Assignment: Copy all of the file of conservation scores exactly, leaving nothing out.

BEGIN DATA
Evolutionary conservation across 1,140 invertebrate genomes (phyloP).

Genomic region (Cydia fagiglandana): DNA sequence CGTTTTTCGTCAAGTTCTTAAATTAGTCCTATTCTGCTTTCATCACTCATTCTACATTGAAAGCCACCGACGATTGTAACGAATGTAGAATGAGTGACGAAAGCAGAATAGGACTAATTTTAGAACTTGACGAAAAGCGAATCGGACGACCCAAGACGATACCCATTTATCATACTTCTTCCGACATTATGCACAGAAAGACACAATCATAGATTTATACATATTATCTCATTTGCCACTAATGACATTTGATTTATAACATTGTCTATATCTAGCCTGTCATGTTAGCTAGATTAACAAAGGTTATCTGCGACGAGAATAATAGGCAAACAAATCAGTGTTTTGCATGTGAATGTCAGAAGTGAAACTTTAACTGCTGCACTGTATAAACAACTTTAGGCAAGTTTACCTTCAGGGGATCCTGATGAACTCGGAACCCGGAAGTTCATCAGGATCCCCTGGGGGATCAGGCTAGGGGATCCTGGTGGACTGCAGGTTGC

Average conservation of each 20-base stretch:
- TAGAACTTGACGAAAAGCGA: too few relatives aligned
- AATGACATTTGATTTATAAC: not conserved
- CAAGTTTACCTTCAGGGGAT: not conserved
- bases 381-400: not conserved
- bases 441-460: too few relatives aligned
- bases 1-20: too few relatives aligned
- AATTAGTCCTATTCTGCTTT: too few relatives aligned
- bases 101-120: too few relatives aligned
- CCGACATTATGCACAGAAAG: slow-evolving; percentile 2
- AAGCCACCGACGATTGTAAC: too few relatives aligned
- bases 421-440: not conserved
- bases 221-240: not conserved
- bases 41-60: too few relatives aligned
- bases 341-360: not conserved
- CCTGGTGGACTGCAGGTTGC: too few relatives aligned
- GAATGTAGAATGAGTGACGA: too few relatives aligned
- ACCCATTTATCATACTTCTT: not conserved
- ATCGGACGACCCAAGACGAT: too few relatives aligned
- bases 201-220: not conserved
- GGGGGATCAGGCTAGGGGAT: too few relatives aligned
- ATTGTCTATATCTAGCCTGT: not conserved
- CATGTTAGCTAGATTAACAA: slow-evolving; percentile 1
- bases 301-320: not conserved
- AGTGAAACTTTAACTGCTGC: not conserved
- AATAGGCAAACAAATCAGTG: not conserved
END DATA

Evolutionary conservation across 1,140 invertebrate genomes (phyloP).

Genomic region (Cydia fagiglandana): DNA sequence CGTTTTTCGTCAAGTTCTTAAATTAGTCCTATTCTGCTTTCATCACTCATTCTACATTGAAAGCCACCGACGATTGTAACGAATGTAGAATGAGTGACGAAAGCAGAATAGGACTAATTTTAGAACTTGACGAAAAGCGAATCGGACGACCCAAGACGATACCCATTTATCATACTTCTTCCGACATTATGCACAGAAAGACACAATCATAGATTTATACATATTATCTCATTTGCCACTAATGACATTTGATTTATAACATTGTCTATATCTAGCCTGTCATGTTAGCTAGATTAACAAAGGTTATCTGCGACGAGAATAATAGGCAAACAAATCAGTGTTTTGCATGTGAATGTCAGAAGTGAAACTTTAACTGCTGCACTGTATAAACAACTTTAGGCAAGTTTACCTTCAGGGGATCCTGATGAACTCGGAACCCGGAAGTTCATCAGGATCCCCTGGGGGATCAGGCTAGGGGATCCTGGTGGACTGCAGGTTGC

Average conservation of each 20-base stretch:
- TAGAACTTGACGAAAAGCGA: too few relatives aligned
- AATGACATTTGATTTATAAC: not conserved
- CAAGTTTACCTTCAGGGGAT: not conserved
- bases 381-400: not conserved
- bases 441-460: too few relatives aligned
- bases 1-20: too few relatives aligned
- AATTAGTCCTATTCTGCTTT: too few relatives aligned
- bases 101-120: too few relatives aligned
- CCGACATTATGCACAGAAAG: slow-evolving; percentile 2
- AAGCCACCGACGATTGTAAC: too few relatives aligned
- bases 421-440: not conserved
- bases 221-240: not conserved
- bases 41-60: too few relatives aligned
- bases 341-360: not conserved
- CCTGGTGGACTGCAGGTTGC: too few relatives aligned
- GAATGTAGAATGAGTGACGA: too few relatives aligned
- ACCCATTTATCATACTTCTT: not conserved
- ATCGGACGACCCAAGACGAT: too few relatives aligned
- bases 201-220: not conserved
- GGGGGATCAGGCTAGGGGAT: too few relatives aligned
- ATTGTCTATATCTAGCCTGT: not conserved
- CATGTTAGCTAGATTAACAA: slow-evolving; percentile 1
- bases 301-320: not conserved
- AGTGAAACTTTAACTGCTGC: not conserved
- AATAGGCAAACAAATCAGTG: not conserved